Exploring community severance in Latin American cities

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1 Exploring community severance in Latin American cities Learning from Street Mobility Project Paulo Rui Anciaes Centre for Transport Studies University College London Bogotá 06/11/2017 São Paulo 09/11/2017 Santiago 14/11/2017 Temuco 15/11/2017 IN COLLABORATION WITH FUNDED BY ORIGINAL RESEARCH FUNDED BY UCL Santander Research Catalyst Awards

2 Community severance (a.k.a. the barrier effect of roads) 01

3 The reverse of community severance Streets for people (not for cars) 02

4 How is community severance assessed in national official guidance for transport appraisal Country Australia Denmark (old) Denmark (current) Finland Germany Italy Netherlands New Zealand Norway Sweden (old) Sweden (current) Switzerland UK USA Mentioned Attributes specified Measured Monetised 03

5 Academic research on severance barrier effect, severance effect, separation effect, community effects, traffic barrier effet de coupure/ fracture/ rupture/ saignée/ séparation/ césure/ barrière barriereeffekt, barrierevirkning, effektberegning, trafikal barriere efeito barreira barriäreffekt barriereneffekt, trennwirkung, trennungseffekt barrière effect, barrièrewerking effetto di taglio barriereeffekt, barrierevirkning, trafikkbarrier Little.. consensus on concepts and language dissemination of research results international collaboration application in transport planning 04

6 UCL STREET MOBILITY PROJECT Developing tools to measure and monetise community severance Project funded by: 05

7 Participatory mapping Video surveys UCL Street Mobility project Household survey Street audits Stated preference survey Spatial analysis 06

8 METHOD 1 Spatial analysis Walkability model Density Land use mix Street connectivity High traffic volumes explain cases where measured walking flows are lower than those predicted from the walkability model Case study selection 07

9 Case studies London 1 London 2 Birmingham Southend-on-Sea 08

10 METHOD 2 Participatory mapping 09

11 METHOD 3 Video surveys 10

12 METHOD 4 Street audits Crossing facilities Pavements 11

13 METHOD 5 Household survey 12

14 METHOD 6 Stated preference survey 13

15 METHOD 6 Stated preference survey Tool to value benefits of policies 14

16 Street Mobility Toolkit Available from 15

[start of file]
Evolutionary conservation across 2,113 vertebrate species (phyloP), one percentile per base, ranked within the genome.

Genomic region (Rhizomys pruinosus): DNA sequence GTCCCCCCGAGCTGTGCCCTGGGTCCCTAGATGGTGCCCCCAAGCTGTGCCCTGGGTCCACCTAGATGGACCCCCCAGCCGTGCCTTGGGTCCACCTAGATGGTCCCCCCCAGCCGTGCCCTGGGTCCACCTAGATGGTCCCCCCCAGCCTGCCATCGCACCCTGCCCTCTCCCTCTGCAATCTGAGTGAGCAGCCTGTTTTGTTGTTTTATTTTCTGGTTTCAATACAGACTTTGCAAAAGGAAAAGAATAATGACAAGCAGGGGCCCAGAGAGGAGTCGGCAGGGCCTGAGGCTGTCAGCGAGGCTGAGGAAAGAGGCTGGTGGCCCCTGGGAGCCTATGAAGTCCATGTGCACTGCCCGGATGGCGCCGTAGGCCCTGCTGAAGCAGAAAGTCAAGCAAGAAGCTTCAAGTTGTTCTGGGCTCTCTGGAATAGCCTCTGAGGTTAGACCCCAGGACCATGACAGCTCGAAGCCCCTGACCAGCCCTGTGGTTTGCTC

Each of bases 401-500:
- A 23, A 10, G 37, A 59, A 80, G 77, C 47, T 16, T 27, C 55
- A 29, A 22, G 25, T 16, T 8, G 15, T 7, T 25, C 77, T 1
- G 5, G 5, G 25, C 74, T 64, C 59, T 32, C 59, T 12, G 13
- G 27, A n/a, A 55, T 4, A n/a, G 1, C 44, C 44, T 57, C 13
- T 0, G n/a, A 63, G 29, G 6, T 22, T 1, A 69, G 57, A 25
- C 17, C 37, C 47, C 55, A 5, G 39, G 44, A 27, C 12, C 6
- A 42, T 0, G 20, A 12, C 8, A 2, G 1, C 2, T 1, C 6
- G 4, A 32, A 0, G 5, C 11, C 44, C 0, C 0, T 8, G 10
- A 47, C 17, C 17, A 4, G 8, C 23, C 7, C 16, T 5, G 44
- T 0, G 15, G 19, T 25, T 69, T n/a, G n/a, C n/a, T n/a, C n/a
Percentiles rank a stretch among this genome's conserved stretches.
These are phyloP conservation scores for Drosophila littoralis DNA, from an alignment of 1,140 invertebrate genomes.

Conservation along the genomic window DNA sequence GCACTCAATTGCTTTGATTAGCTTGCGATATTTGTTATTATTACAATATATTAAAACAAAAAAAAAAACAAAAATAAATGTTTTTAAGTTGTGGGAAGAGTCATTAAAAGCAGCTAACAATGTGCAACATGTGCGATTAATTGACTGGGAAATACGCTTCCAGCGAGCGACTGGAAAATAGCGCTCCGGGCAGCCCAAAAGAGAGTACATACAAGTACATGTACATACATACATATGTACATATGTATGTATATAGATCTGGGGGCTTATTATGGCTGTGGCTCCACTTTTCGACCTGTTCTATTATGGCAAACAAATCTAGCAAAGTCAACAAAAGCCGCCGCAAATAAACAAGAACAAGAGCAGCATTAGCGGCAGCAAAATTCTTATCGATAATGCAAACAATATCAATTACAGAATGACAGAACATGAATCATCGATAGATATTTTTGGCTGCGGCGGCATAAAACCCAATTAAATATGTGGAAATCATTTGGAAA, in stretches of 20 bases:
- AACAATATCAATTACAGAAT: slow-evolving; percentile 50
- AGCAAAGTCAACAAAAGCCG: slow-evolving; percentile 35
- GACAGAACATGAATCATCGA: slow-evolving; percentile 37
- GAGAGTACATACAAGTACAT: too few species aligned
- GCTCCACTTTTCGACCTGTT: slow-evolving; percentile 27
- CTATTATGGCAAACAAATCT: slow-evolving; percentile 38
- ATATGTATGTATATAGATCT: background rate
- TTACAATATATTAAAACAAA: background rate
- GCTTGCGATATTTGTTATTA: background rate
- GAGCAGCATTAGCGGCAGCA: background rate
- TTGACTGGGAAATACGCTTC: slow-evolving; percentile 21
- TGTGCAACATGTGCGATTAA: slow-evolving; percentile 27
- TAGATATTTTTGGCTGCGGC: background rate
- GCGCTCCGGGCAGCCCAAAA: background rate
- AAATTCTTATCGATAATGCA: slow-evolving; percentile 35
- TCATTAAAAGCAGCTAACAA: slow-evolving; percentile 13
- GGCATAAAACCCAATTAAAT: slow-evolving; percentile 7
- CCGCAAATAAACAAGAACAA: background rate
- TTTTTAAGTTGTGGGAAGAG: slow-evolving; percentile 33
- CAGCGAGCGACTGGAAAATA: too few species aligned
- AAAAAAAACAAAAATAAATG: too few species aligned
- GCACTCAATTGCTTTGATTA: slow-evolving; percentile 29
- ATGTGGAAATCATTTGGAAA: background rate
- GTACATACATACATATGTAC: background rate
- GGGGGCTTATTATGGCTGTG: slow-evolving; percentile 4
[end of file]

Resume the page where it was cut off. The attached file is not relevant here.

17 APPLICATION Mindell et al. (2016) Using triangulation to assess a suite of tools to measure community severance Journal of Transport Geography 60, Finchley Road, London High traffic volumes (~45,000 vehicles/day) 50km/h speed limit Lack of crossing facilities Walls separating pavements from road 16

18 METHOD 2 Participatory mapping Finchley Road is 'just a big pain', traffic is so heavy, buses, coaches and lorries - it s a river of traffic constant, nonstop (Female, 60) I avoid the crossing at Swiss Cottage - there isn t enough time to cross - the traffic is so quick and the buses and coaches all trying to beat the lights is very intimidating. (Female, 75) 17

19 METHOD 3 Video surveys 18

20 METHOD 4 Street audits 19

21 METHOD 5 Household survey Measured traffic volumes Heavy Perceived traffic volumes Heavy 79% Average 19% Light 2% Traffic affects walking Yes 31% No 47% Avoids busy road Yes 5% No 26% 20

22 METHOD 6 Stated preference survey Potential intervention Implicit value 6 4 lanes 1.92 Add central reservation 1.61 High medium traffic density 1.07 Speed below 50km/h

23 SYNTHESIS Finchley Road is an unpleasant place for pedestrians due to high traffic levels and the lack and poor quality of crossing facilities. This has a negative impact on the mobility and of local residents Policies to reduce severance have a measurable benefit 22

24 Street mobility in the Latin American environment Additional elements to take into account Arterial roads in centre, difficult to be avoided by pedestrians Multiple issues in some suburbs Severance from BRT infrastructure Interface bus-pedestrian networks 23

25 Street mobility in the Latin American environment Additional elements to take into account Road space allocation It s not only cars vs. pedestrians Spatial-social inequalities Growing age inequalities 24

26 Thank you for your attention! UCL Street Mobility project Epidemiology and Public Health: Jenny Mindell, Shaun Scholes, Nora Groce, Jemima Stockton Centre for Transport Studies: Peter Jones, Paulo Anciaes Bartlett School of Architecture: Laura Vaughan, Ashley Dhanani Mapping for Change: Muki Haklay, Louise Francis